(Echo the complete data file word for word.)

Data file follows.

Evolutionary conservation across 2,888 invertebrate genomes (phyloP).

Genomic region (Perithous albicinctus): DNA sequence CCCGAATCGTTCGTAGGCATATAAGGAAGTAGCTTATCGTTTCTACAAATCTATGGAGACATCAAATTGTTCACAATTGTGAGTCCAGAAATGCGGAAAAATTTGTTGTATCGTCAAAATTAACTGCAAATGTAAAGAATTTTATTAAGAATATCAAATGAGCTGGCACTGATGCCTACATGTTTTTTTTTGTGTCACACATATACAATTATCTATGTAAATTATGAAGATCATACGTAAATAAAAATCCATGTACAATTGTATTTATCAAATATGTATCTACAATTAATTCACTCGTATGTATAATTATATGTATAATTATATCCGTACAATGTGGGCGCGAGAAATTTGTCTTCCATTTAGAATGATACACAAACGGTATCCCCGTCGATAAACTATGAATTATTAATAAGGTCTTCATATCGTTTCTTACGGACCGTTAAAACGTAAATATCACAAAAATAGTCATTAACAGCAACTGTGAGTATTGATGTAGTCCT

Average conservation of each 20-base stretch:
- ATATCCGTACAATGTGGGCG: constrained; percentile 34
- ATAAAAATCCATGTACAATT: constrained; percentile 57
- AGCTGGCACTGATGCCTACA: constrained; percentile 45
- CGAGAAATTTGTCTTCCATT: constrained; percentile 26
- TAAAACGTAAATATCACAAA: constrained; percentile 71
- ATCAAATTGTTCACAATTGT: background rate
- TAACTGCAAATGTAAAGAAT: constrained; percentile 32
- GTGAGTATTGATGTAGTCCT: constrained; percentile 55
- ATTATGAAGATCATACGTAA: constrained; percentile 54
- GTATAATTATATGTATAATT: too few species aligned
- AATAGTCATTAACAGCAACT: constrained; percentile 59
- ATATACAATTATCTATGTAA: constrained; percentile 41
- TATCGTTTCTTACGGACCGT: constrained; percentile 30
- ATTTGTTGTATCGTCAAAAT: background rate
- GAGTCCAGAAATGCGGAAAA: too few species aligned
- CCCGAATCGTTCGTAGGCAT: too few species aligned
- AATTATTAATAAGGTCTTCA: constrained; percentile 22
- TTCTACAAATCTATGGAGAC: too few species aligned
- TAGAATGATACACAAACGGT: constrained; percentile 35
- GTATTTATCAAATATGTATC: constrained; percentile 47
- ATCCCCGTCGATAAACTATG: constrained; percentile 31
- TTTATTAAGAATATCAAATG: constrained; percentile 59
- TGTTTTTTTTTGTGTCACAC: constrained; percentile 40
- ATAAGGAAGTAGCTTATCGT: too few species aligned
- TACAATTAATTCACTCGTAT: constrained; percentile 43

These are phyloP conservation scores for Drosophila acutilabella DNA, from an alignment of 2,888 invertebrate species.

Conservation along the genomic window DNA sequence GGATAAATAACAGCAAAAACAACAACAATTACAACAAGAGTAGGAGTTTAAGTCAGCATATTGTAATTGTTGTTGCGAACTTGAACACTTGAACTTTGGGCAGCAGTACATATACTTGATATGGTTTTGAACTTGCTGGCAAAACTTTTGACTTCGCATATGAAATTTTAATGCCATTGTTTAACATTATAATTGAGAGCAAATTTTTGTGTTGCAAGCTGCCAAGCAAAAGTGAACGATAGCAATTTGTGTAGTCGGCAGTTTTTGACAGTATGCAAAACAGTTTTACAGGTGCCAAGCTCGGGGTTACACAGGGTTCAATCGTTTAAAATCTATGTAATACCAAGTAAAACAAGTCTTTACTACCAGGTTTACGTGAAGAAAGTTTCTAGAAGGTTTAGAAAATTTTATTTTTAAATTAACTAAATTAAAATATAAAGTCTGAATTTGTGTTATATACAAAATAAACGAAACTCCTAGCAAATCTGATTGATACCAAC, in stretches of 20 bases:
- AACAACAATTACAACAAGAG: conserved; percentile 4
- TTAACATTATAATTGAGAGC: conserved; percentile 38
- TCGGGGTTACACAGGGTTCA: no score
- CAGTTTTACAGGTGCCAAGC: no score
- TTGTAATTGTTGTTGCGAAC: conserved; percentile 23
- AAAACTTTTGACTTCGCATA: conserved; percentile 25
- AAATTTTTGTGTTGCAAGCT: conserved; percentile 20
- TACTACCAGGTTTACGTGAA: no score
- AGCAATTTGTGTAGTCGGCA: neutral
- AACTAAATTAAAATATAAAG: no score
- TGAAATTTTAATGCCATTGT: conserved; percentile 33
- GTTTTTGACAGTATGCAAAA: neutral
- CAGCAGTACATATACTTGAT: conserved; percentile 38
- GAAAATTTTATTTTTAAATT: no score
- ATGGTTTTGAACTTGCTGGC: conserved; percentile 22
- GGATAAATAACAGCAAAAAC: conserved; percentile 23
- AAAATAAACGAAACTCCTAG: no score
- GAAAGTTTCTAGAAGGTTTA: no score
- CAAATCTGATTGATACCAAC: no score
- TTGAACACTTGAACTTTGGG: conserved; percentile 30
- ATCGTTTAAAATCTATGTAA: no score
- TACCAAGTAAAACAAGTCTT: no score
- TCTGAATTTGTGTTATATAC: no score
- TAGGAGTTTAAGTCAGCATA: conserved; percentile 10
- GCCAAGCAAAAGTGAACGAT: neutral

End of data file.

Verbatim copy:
Evolutionary conservation across 2,888 invertebrate genomes (phyloP).

Genomic region (Perithous albicinctus): DNA sequence CCCGAATCGTTCGTAGGCATATAAGGAAGTAGCTTATCGTTTCTACAAATCTATGGAGACATCAAATTGTTCACAATTGTGAGTCCAGAAATGCGGAAAAATTTGTTGTATCGTCAAAATTAACTGCAAATGTAAAGAATTTTATTAAGAATATCAAATGAGCTGGCACTGATGCCTACATGTTTTTTTTTGTGTCACACATATACAATTATCTATGTAAATTATGAAGATCATACGTAAATAAAAATCCATGTACAATTGTATTTATCAAATATGTATCTACAATTAATTCACTCGTATGTATAATTATATGTATAATTATATCCGTACAATGTGGGCGCGAGAAATTTGTCTTCCATTTAGAATGATACACAAACGGTATCCCCGTCGATAAACTATGAATTATTAATAAGGTCTTCATATCGTTTCTTACGGACCGTTAAAACGTAAATATCACAAAAATAGTCATTAACAGCAACTGTGAGTATTGATGTAGTCCT

Average conservation of each 20-base stretch:
- ATATCCGTACAATGTGGGCG: constrained; percentile 34
- ATAAAAATCCATGTACAATT: constrained; percentile 57
- AGCTGGCACTGATGCCTACA: constrained; percentile 45
- CGAGAAATTTGTCTTCCATT: constrained; percentile 26
- TAAAACGTAAATATCACAAA: constrained; percentile 71
- ATCAAATTGTTCACAATTGT: background rate
- TAACTGCAAATGTAAAGAAT: constrained; percentile 32
- GTGAGTATTGATGTAGTCCT: constrained; percentile 55
- ATTATGAAGATCATACGTAA: constrained; percentile 54
- GTATAATTATATGTATAATT: too few species aligned
- AATAGTCATTAACAGCAACT: constrained; percentile 59
- ATATACAATTATCTATGTAA: constrained; percentile 41
- TATCGTTTCTTACGGACCGT: constrained; percentile 30
- ATTTGTTGTATCGTCAAAAT: background rate
- GAGTCCAGAAATGCGGAAAA: too few species aligned
- CCCGAATCGTTCGTAGGCAT: too few species aligned
- AATTATTAATAAGGTCTTCA: constrained; percentile 22
- TTCTACAAATCTATGGAGAC: too few species aligned
- TAGAATGATACACAAACGGT: constrained; percentile 35
- GTATTTATCAAATATGTATC: constrained; percentile 47
- ATCCCCGTCGATAAACTATG: constrained; percentile 31
- TTTATTAAGAATATCAAATG: constrained; percentile 59
- TGTTTTTTTTTGTGTCACAC: constrained; percentile 40
- ATAAGGAAGTAGCTTATCGT: too few species aligned
- TACAATTAATTCACTCGTAT: constrained; percentile 43

These are phyloP conservation scores for Drosophila acutilabella DNA, from an alignment of 2,888 invertebrate species.

Conservation along the genomic window DNA sequence GGATAAATAACAGCAAAAACAACAACAATTACAACAAGAGTAGGAGTTTAAGTCAGCATATTGTAATTGTTGTTGCGAACTTGAACACTTGAACTTTGGGCAGCAGTACATATACTTGATATGGTTTTGAACTTGCTGGCAAAACTTTTGACTTCGCATATGAAATTTTAATGCCATTGTTTAACATTATAATTGAGAGCAAATTTTTGTGTTGCAAGCTGCCAAGCAAAAGTGAACGATAGCAATTTGTGTAGTCGGCAGTTTTTGACAGTATGCAAAACAGTTTTACAGGTGCCAAGCTCGGGGTTACACAGGGTTCAATCGTTTAAAATCTATGTAATACCAAGTAAAACAAGTCTTTACTACCAGGTTTACGTGAAGAAAGTTTCTAGAAGGTTTAGAAAATTTTATTTTTAAATTAACTAAATTAAAATATAAAGTCTGAATTTGTGTTATATACAAAATAAACGAAACTCCTAGCAAATCTGATTGATACCAAC, in stretches of 20 bases:
- AACAACAATTACAACAAGAG: conserved; percentile 4
- TTAACATTATAATTGAGAGC: conserved; percentile 38
- TCGGGGTTACACAGGGTTCA: no score
- CAGTTTTACAGGTGCCAAGC: no score
- TTGTAATTGTTGTTGCGAAC: conserved; percentile 23
- AAAACTTTTGACTTCGCATA: conserved; percentile 25
- AAATTTTTGTGTTGCAAGCT: conserved; percentile 20
- TACTACCAGGTTTACGTGAA: no score
- AGCAATTTGTGTAGTCGGCA: neutral
- AACTAAATTAAAATATAAAG: no score
- TGAAATTTTAATGCCATTGT: conserved; percentile 33
- GTTTTTGACAGTATGCAAAA: neutral
- CAGCAGTACATATACTTGAT: conserved; percentile 38
- GAAAATTTTATTTTTAAATT: no score
- ATGGTTTTGAACTTGCTGGC: conserved; percentile 22
- GGATAAATAACAGCAAAAAC: conserved; percentile 23
- AAAATAAACGAAACTCCTAG: no score
- GAAAGTTTCTAGAAGGTTTA: no score
- CAAATCTGATTGATACCAAC: no score
- TTGAACACTTGAACTTTGGG: conserved; percentile 30
- ATCGTTTAAAATCTATGTAA: no score
- TACCAAGTAAAACAAGTCTT: no score
- TCTGAATTTGTGTTATATAC: no score
- TAGGAGTTTAAGTCAGCATA: conserved; percentile 10
- GCCAAGCAAAAGTGAACGAT: neutral